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Translation memories and tools
Give us the tools and we will finish the job.
Winston Churchill, 1874 – 1965.
Nearly every professional translator uses special translation software that is often referred to as a “CAT tool”. “CAT” here stands for “Computer-Assisted Translation” (or “Computer-Aided Translation”). The next few paragraphs give a brief explanation of the way in which this software works.
The first thing that a CAT tool does is analyse the translatable text (either of one file, or of all the files in a translation project) in terms of the total number of words that must be translated. The second thing a CAT tool does is to break up the total text corpus (so, again, one file or all the files in a translation project) into smaller translatable units called segments. This activity is called segmentation. Segmentation is done on the basis of so-called segmentation rules which determine where the one segment ends and the next segment starts.
One this segmentation is complete, the translator can start translating the segments one by one. Every time the translator has completed the translation of a segment, the original sentence and its translation are together stored in what is called a translation memory. Now, these two bits of text (source segment and translated segment) become a translation unit. As time goes by, all these translation units make the translation memory grow bigger and bigger.
And this is the beauty of it. Because, when for example a manual is updated and needs to be translated again, all the translator then has to do is perform an analysis of the new version of the manual and have it segmented. But this time, the translator can do so on the basis of the translation units stored in the translation memory. There will be a lot of segments that have not changed, so all these translation can be reused. The analysis of the segments will now include so-called 100% matches: segments whose translations from the translation memory can be used again and only need to be checked for correctness and completeness. In other cases, for example when only one word in a segment has changed, the analysis will indicate that there is an 84% match in comparison to the original segment plus translation.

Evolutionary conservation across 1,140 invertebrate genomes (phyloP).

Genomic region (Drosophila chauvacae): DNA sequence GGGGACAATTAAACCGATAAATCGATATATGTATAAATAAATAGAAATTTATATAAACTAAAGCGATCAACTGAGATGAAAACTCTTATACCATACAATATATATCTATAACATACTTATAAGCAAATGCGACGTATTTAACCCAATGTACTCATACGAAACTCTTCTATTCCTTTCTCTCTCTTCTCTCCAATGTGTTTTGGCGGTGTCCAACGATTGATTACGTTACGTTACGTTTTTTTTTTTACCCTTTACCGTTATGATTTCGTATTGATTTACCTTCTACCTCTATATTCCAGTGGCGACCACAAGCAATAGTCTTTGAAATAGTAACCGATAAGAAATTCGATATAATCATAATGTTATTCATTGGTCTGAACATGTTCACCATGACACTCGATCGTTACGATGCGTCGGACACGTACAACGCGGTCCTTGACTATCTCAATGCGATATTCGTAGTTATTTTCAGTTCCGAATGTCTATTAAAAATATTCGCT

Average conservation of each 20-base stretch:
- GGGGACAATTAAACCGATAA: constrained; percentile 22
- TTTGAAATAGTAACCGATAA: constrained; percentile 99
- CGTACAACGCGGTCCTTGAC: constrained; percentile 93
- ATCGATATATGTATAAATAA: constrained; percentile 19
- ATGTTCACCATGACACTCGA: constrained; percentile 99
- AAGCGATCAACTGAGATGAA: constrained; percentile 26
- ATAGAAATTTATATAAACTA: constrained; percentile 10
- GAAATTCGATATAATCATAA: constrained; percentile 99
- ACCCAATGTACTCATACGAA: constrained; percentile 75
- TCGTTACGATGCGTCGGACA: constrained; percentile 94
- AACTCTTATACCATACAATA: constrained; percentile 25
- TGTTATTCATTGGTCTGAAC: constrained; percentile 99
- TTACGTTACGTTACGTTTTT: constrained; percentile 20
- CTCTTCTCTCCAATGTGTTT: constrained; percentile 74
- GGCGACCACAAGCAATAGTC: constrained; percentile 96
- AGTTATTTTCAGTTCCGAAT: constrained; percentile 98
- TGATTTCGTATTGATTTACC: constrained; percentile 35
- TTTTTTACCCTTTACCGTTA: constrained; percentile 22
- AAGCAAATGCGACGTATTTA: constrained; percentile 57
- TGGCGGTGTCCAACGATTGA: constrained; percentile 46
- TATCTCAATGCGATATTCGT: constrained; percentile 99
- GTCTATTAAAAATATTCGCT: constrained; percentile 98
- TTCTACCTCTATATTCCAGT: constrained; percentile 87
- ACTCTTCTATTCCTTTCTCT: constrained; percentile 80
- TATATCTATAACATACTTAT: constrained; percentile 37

A second major component of a CAT tool is a so-called termbase. Like a translation memory, a termbase is also a database component. But in the case of a termbase, the translator does not store translation units but terminology units. The use of terminology in this way enhances consistency and quality, and saves time, as well, as certain CAT tools automatically insert terms from the termbase into the segment that is up for translation. Moreover, after a certain period of time (but depending on the terminology activities of the translator), the translator will have a very valuable asset, namely the bilingual (or sometimes even trilingual) terminology for a certain domain or client.
The above is just a brief and general overview of translation tools and memories. Many tools have additional functions and features that help the translator perform everything that needs to be done. To describe everything in detail would be beyond the scope of this page.
Nico van de Water Linguistic Services currently holds licences for the following CAT tools:
- Déjà Vu X and Déjà Vu X2 (www.atril.com)
- SDL Trados® Suite 2007 Freelance (Translator’s Workbench™ and SDL MultiTerm® 2007 Desktop) and SDL Trados Studio™ 2009 (www.sdl.com/en/products-and-solutions/products/default.asp)
- memoQ (http://kilgray.com/products/memoq)
- Heartsome Studio Enterprise, with update to R6 (www.heartsome.net/EN/home.html)